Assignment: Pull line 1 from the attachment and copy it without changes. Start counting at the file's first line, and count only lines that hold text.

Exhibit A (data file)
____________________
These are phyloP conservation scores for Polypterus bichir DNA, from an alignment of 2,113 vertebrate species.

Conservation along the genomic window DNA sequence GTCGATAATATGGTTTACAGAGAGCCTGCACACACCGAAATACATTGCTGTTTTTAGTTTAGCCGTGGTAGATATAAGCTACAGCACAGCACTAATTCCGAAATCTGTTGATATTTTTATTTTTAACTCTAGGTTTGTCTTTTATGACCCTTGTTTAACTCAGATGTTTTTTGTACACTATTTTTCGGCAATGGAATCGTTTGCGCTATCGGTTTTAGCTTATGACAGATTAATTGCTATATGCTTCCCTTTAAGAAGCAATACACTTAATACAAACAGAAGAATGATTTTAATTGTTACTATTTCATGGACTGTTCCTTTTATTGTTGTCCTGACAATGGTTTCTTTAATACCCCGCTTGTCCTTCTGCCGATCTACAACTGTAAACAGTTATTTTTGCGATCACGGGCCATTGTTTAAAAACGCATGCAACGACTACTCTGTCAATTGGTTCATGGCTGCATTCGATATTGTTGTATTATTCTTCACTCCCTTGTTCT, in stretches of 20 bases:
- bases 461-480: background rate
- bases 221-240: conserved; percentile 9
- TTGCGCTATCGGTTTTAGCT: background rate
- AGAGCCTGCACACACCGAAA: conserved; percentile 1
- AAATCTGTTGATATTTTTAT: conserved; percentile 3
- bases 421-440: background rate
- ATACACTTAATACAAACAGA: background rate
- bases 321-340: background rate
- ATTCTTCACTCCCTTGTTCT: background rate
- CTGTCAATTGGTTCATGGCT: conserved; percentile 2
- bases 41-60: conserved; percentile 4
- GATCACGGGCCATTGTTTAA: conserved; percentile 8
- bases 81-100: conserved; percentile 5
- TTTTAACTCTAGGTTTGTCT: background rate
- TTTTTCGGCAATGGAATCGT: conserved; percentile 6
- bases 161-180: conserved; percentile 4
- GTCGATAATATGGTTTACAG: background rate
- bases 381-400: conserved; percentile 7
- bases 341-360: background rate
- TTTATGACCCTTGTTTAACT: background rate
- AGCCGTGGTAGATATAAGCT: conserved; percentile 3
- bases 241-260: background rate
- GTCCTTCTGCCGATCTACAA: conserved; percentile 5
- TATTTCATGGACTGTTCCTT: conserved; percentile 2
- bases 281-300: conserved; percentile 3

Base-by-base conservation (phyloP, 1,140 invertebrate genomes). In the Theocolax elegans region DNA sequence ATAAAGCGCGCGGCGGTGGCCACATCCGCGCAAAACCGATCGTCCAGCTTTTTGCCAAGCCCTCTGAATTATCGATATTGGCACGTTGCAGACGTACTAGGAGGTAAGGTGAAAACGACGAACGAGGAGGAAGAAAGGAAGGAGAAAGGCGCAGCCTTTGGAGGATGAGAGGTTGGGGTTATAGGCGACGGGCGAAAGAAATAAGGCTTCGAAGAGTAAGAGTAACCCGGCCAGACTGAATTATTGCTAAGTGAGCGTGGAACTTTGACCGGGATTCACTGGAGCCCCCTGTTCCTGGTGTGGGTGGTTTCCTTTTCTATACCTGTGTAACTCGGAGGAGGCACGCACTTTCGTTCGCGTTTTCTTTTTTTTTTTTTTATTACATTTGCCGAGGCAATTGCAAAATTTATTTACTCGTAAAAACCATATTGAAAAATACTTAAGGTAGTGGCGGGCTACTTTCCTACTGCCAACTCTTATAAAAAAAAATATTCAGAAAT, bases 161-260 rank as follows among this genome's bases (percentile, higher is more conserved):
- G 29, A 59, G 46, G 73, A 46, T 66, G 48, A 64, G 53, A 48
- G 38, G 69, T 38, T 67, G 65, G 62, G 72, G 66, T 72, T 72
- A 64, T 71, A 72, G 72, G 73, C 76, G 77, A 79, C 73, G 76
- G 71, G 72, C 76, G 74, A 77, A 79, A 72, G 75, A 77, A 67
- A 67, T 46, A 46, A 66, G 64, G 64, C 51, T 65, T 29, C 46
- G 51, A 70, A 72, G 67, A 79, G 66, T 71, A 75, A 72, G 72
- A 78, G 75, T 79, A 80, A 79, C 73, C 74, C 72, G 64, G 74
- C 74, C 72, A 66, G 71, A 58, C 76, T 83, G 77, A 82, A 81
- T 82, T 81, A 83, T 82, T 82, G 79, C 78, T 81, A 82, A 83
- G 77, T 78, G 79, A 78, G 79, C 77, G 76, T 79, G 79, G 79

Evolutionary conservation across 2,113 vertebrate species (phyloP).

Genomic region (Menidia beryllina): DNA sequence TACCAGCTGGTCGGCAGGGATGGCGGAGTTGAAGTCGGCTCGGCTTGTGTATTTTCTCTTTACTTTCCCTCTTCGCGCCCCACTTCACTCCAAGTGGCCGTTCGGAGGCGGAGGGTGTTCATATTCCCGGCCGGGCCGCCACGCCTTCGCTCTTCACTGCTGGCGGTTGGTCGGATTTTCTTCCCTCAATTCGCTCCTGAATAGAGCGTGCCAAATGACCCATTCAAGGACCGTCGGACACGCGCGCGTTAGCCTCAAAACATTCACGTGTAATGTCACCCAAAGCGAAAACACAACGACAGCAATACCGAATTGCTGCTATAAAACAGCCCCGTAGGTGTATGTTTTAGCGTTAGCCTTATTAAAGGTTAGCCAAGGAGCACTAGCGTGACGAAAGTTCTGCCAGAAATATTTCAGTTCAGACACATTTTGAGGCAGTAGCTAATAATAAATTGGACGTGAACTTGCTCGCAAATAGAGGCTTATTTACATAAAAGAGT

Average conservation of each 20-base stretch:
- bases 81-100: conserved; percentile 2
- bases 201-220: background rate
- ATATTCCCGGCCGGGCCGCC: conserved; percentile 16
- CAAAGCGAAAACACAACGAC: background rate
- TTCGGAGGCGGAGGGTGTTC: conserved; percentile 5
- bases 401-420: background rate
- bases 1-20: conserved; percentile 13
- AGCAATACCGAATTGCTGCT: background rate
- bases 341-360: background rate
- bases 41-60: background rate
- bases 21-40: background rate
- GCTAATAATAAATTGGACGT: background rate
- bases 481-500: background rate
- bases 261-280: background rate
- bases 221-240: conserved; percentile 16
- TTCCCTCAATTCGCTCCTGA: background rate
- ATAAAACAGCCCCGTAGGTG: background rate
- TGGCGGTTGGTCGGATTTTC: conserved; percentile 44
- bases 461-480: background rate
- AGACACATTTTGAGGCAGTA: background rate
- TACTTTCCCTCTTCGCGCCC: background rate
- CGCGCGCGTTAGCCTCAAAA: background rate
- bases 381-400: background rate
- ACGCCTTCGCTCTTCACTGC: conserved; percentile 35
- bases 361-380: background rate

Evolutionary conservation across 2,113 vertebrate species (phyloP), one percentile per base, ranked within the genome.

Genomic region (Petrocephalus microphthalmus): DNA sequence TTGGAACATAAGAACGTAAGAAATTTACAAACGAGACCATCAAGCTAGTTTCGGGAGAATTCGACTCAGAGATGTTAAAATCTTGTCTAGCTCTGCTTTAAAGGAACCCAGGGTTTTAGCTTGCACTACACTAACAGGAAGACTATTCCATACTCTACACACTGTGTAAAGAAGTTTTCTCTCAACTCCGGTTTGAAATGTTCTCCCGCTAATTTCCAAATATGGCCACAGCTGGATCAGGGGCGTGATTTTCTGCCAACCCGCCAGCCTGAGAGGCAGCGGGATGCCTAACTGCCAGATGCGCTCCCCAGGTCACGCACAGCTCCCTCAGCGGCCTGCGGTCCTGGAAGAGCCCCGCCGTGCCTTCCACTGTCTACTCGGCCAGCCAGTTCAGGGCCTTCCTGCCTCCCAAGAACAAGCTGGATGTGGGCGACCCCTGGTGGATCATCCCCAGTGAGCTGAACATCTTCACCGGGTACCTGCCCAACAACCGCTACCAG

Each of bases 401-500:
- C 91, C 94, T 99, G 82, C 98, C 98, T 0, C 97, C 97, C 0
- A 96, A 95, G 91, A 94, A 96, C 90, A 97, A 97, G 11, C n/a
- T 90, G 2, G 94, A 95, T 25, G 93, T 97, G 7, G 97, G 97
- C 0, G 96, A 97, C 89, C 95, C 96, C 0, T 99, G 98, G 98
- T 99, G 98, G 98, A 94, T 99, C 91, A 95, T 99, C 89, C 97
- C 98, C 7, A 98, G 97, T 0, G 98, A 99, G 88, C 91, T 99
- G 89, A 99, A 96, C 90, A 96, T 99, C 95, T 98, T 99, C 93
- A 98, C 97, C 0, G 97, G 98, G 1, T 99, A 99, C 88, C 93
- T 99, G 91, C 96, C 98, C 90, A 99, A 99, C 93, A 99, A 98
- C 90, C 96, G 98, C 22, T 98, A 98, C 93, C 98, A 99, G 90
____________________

These are phyloP conservation scores for Polypterus bichir DNA, from an alignment of 2,113 vertebrate species.